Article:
I got shin splints on both legs. How can I get rid of them quick and how should I alter my fitness plan?

November 5, 2011 by  
Filed under Common Questions

fitness plan
by raider3_anime

Question by sunkistable: I got shin splints on both legs. How can I get rid of them quick and how should I alter my fitness plan?
I run around 4-5 miles 5 times a week and when I finish MY legs are in a lot of pain. what type of supplements and workouts soulld I use to help it. I got a marathon in January

Best answer:

Answer by Allie
You can’t get rid of them quick
Try taping up your arches http://www.youtube.com/watch?v=5t1fvKok9NI
Ice them and try lower impact exercises like biking or eliptical for a while/until they feel somewhat better. try some pain killers before you run

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4 Responses to “I got shin splints on both legs. How can I get rid of them quick and how should I alter my fitness plan?”
  1. cirestan says:

    Don’t try for a quick fix, you may end up injuring yourself worse.


    Calf stretches. (10 times each leg, 6 times a day).

    Toe lifts. Sit with your feet flat on the floor. Lift your toes off the ground with your heels still on the ground. Put a book on your toe to add weight.

  2. hurdler11 says:

    When my shin splints get really bad i will rinse my legs off with cold water after/before i run. It makes them feel alot better. Also try wearing good running shoes with good support and try wearing long socks to bed!

  3. ANDROID says:

    1. Do not overstride: Overstriding is one of the major causes of shin splints. Keep your stride longer in back and shorter in front. Go faster by pushing off more with the back leg. Overstriding
    2. Walking shoes with flexible soles and low heels: You should be able to twist and bend your shoes, otherwise your feet and shins are fighting them with each step. Some “walking” shoes are not well designed for walking. If they don’t twist and bend, select another style. Your walking shoes should be relatively flat, without a built-up heel.
    3. Strengthen your calf muscles with exercises: Toe Raises and Shin Stretches can help build the shin muscles and improve their flexibility so you can overcome shin splints.
    4. Replace old, dead shoes: Shoe cushioning is exhausted every 500 miles, often long before the soles or uppers show wear. But these old, dead shoes can contribute to shin splints and plantar fasciitis, as well as foot and leg fatigue.
    5. Walk on softer surfaces: Seek out barkdust, dirt, grass, or cinder walking paths rather than concrete.
    6. Alternate walking days: Walk only every other day until the pain disappears.
    7. Ice: Ice your shins before you walk, and again ice your shins for 20 minutes after you walk.
    8. Keep legs warm during your walk: Keep your legs warm with long socks during the walk.
    9. Warm-up before going fast: Warm up at an easy pace for ten minutes before you begin a faster paced walking workout.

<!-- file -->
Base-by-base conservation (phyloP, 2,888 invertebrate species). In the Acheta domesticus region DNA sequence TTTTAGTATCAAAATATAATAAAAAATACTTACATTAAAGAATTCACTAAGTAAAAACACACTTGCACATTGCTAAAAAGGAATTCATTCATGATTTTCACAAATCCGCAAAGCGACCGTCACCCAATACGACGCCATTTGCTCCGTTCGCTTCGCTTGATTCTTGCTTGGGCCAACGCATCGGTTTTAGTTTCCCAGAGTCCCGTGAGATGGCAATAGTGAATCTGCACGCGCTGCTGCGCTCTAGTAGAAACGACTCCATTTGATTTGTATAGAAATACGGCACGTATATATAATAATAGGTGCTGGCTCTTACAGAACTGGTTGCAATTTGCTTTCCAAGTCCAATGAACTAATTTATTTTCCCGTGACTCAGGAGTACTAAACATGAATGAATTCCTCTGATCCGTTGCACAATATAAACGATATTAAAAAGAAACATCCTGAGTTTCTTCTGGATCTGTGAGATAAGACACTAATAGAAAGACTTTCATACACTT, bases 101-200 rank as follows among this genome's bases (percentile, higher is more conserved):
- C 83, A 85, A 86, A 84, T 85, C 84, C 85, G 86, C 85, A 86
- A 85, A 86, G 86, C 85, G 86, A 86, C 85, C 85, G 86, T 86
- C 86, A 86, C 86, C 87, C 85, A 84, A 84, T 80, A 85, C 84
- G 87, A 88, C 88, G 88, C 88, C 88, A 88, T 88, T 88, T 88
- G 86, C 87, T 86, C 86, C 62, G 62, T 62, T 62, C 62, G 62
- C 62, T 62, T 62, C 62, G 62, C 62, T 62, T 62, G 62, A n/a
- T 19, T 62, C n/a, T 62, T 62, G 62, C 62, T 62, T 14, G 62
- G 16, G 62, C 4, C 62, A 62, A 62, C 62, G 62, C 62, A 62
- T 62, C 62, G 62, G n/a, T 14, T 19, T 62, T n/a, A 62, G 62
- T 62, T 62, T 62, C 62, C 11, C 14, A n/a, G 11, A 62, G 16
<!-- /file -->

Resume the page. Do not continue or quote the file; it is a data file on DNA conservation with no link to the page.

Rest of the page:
10. Stretch after warming up: Stop and do your stretch routine, especially the legs, after your warm-up.
    11. Speed up only after warming up: If you feel the calf pain, slow down.
    12. Slow or stop if you feel shin splint pain: If the pain does not go away quickly at a lower speed, end your walk.
    13. Pain in the back of the leg: For pain in the back of the leg, make sure you are not leaning forward when walking.
    14. Pain in the front of the leg: For pain in the front of the leg, a slightly higher shoe heel may work better.


    1. Shin splints are due to an imbalance between the muscles that lift the foot and those that pull it down.
    2. Avoid walking and running competition until the pain is gone.
    3. Ibuprofen or other anti-imflammatories can help.
    4. Anterior Compartment Syndrome is a more rare cause of pain on the outer side of the lower leg.
    5. Stress Fracture can occur in those starting an exercise program, with sharp pain a below the knee.

    What You Need:

    * Ice/heat pack
    * Ibuprofen

  4. Meital James says:

    Shin splints are very common. They are the cause of 13% of all running injuries, but they are also caused by bio mechanical inefficiencies, such as flat feet, poor running mechanics, tight muscles in the lower leg and more.

    Shin splints treatment – Step 1 – Stretching the Calf and Front of Your Leg

    Strong and flexible muscles are extremely important part in your shin splints treatment. To keep your muscles and tendons flexible and strong (thus making them support the area properly) – You must stretch the area every day.

    One of the best stretches is the “Standing Toe-up Achilles Stretch”: Stand upright and place the ball of your foot onto a step or raised object. Bend your knee and lean forward. Hold the stretch for 20 seconds at least, but stop if you feel real pain in the area. Repeat 3 times at least.
    Also, make sure your shoes are sturdy and give you the support you need, especially in the arch area. You can watch a video demonstration for the stretch at http://natural-alternative-therapies.com/shin-splints-treatment/

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